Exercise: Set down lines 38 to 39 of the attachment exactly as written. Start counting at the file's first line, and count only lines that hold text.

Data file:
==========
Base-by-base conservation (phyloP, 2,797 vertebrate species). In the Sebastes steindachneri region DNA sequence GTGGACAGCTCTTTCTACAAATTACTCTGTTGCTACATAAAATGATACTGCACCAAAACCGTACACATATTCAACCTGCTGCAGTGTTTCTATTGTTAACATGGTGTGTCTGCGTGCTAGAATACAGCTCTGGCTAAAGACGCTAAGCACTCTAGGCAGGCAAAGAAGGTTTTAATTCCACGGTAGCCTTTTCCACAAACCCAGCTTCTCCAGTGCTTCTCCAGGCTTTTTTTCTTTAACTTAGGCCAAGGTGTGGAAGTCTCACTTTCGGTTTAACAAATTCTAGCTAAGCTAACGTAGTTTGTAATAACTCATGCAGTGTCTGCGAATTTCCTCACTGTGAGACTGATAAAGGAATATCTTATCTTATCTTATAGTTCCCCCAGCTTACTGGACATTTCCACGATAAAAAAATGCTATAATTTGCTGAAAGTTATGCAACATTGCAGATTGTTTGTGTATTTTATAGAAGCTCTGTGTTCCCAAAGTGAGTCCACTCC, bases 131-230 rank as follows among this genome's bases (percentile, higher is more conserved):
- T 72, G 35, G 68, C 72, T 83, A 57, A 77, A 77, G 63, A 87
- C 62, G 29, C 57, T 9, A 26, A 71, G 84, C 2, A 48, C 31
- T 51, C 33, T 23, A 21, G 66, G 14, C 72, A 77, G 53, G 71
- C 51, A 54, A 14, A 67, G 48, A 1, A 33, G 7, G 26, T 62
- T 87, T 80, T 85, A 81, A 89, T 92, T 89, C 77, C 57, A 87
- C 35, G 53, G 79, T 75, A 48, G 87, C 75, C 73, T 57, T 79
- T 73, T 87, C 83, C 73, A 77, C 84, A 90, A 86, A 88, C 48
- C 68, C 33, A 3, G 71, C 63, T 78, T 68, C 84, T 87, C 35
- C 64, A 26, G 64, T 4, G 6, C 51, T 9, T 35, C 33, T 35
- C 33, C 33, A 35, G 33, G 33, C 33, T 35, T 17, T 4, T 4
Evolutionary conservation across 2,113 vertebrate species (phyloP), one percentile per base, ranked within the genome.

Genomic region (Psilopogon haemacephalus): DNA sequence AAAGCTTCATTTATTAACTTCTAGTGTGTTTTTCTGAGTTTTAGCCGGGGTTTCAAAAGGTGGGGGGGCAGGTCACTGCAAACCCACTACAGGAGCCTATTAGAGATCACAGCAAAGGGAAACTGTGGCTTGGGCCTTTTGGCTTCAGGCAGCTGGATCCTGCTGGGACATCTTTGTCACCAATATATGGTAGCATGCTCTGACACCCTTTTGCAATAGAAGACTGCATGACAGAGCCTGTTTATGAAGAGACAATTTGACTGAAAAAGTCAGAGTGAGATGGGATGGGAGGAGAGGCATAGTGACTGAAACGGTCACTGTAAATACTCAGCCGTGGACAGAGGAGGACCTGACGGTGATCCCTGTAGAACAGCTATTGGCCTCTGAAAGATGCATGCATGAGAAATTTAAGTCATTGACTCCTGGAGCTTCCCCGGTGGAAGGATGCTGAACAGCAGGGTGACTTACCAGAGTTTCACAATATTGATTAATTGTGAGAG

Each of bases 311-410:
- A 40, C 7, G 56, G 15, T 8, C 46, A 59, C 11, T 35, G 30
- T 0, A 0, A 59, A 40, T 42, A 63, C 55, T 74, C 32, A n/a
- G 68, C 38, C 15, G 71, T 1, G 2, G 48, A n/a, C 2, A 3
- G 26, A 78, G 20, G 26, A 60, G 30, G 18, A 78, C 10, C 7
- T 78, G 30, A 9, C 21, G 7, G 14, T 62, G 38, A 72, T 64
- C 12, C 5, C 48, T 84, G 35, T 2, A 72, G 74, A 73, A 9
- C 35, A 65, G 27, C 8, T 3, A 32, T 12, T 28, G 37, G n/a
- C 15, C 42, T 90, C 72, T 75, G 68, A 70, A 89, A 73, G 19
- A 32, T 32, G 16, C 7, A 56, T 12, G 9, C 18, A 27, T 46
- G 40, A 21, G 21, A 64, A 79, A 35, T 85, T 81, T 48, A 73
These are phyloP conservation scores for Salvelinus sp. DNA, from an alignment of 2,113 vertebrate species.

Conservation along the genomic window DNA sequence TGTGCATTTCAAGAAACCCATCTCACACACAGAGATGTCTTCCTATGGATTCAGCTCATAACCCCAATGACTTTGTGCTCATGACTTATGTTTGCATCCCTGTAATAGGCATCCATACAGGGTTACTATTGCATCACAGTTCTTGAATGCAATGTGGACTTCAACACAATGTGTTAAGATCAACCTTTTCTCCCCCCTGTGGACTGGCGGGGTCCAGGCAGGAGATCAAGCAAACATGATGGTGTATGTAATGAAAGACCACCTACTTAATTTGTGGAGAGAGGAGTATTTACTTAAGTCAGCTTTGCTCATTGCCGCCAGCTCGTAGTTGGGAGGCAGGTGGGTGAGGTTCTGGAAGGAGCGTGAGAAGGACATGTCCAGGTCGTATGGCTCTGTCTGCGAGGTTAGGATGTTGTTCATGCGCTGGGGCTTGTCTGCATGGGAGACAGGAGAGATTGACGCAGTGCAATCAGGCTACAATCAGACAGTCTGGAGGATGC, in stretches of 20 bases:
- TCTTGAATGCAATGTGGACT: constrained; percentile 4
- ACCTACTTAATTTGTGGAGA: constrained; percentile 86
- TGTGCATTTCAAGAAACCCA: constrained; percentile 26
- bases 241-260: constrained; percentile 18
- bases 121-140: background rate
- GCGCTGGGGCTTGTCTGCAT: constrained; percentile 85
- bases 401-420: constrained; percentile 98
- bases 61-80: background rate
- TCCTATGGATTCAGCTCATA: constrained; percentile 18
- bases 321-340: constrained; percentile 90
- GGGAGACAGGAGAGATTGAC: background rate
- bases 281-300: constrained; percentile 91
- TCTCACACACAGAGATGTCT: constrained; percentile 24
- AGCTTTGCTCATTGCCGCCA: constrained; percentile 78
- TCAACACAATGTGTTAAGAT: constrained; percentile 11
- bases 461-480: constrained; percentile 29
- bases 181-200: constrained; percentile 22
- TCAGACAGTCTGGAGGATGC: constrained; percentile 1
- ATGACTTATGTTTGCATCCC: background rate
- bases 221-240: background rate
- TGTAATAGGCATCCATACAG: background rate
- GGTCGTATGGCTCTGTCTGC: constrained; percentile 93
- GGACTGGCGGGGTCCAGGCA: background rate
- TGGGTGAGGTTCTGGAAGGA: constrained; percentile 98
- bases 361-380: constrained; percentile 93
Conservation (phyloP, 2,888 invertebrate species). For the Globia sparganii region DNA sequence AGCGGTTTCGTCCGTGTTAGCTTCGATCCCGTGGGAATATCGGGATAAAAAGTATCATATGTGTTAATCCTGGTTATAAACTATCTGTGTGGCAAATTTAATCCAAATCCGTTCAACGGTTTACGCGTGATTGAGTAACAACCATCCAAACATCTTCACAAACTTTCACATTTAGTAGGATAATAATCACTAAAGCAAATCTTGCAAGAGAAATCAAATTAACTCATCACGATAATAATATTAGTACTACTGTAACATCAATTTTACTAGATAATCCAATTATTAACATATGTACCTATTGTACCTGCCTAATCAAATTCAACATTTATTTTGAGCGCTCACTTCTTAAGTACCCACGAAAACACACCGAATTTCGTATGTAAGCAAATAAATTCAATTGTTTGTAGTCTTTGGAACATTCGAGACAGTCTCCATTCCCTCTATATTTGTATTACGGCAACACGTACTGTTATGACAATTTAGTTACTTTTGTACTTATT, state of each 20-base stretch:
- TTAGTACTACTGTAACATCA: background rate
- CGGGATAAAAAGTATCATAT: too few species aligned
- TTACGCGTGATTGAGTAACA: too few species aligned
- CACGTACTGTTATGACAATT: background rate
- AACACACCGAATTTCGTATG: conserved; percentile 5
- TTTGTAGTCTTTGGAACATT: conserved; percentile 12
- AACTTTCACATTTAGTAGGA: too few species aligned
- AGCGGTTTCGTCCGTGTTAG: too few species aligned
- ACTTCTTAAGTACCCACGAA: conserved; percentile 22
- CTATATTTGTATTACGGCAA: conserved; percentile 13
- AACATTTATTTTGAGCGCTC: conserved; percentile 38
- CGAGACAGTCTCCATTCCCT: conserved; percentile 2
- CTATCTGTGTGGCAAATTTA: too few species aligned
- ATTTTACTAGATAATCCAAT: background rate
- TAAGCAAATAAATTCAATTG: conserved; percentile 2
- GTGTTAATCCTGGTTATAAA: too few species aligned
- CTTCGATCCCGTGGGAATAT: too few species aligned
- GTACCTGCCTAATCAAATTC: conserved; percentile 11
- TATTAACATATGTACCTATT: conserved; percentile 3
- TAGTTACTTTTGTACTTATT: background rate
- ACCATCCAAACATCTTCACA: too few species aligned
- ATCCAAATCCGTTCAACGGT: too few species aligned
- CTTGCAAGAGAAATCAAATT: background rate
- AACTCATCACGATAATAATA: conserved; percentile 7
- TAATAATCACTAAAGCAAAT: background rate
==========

- bases 281-300: constrained; percentile 91
- TCTCACACACAGAGATGTCT: constrained; percentile 24